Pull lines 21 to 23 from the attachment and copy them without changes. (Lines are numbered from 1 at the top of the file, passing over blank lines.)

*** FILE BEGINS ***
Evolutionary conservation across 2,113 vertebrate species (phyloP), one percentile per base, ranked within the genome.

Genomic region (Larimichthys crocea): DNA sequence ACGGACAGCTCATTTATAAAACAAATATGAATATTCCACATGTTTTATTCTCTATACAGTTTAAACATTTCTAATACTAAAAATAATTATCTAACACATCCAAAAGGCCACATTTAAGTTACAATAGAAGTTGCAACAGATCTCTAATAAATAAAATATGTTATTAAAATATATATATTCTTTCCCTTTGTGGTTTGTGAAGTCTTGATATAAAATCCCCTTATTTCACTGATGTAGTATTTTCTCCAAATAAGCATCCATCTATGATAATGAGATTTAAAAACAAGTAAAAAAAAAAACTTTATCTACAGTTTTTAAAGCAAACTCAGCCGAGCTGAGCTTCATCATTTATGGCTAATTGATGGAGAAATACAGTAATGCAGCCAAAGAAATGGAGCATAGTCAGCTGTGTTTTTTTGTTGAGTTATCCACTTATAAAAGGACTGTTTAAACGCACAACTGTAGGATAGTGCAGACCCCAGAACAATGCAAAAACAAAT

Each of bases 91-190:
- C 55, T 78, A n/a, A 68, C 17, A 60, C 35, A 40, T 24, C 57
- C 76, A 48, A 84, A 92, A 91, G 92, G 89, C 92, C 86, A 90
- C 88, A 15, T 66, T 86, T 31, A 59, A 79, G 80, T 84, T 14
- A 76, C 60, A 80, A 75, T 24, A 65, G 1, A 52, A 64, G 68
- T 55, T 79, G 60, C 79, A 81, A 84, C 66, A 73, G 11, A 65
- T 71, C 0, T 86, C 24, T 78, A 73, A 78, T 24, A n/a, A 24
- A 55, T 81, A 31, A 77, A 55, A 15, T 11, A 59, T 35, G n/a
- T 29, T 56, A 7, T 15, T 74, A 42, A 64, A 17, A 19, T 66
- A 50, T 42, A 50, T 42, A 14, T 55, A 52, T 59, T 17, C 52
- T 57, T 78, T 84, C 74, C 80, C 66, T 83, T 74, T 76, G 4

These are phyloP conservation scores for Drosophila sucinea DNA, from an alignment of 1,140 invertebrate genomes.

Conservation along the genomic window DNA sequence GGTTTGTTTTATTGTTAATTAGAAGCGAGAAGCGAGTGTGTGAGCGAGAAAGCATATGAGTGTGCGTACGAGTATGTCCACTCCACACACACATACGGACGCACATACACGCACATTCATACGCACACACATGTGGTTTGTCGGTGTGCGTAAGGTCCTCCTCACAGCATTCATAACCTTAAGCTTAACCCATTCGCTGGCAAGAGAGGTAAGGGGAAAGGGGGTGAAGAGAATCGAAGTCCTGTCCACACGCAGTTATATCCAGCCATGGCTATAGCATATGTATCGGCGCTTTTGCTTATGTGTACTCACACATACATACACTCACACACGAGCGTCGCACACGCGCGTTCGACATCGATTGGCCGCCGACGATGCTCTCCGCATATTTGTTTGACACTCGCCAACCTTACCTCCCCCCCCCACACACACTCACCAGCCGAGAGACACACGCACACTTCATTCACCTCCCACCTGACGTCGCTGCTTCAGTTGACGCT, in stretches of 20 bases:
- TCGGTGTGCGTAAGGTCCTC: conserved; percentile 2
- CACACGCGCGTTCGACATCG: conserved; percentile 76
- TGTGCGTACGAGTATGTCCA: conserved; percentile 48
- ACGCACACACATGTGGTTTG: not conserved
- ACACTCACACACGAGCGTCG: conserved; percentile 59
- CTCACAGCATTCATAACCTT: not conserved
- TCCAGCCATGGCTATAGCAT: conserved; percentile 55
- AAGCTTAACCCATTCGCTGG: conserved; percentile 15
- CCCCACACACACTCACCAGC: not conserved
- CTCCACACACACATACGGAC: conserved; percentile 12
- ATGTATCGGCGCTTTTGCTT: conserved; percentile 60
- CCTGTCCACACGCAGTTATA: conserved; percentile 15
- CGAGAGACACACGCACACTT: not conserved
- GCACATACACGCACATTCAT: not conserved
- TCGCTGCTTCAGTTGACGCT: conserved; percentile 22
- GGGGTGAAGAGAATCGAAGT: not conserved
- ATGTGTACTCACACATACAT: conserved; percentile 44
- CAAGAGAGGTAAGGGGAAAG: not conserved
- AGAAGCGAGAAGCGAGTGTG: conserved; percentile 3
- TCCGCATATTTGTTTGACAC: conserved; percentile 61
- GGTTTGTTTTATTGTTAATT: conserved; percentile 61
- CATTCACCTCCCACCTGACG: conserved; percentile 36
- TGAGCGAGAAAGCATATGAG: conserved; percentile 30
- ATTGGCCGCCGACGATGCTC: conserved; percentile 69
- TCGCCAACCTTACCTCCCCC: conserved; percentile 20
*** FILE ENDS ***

- CTCACAGCATTCATAACCTT: not conserved
- TCCAGCCATGGCTATAGCAT: conserved; percentile 55
- AAGCTTAACCCATTCGCTGG: conserved; percentile 15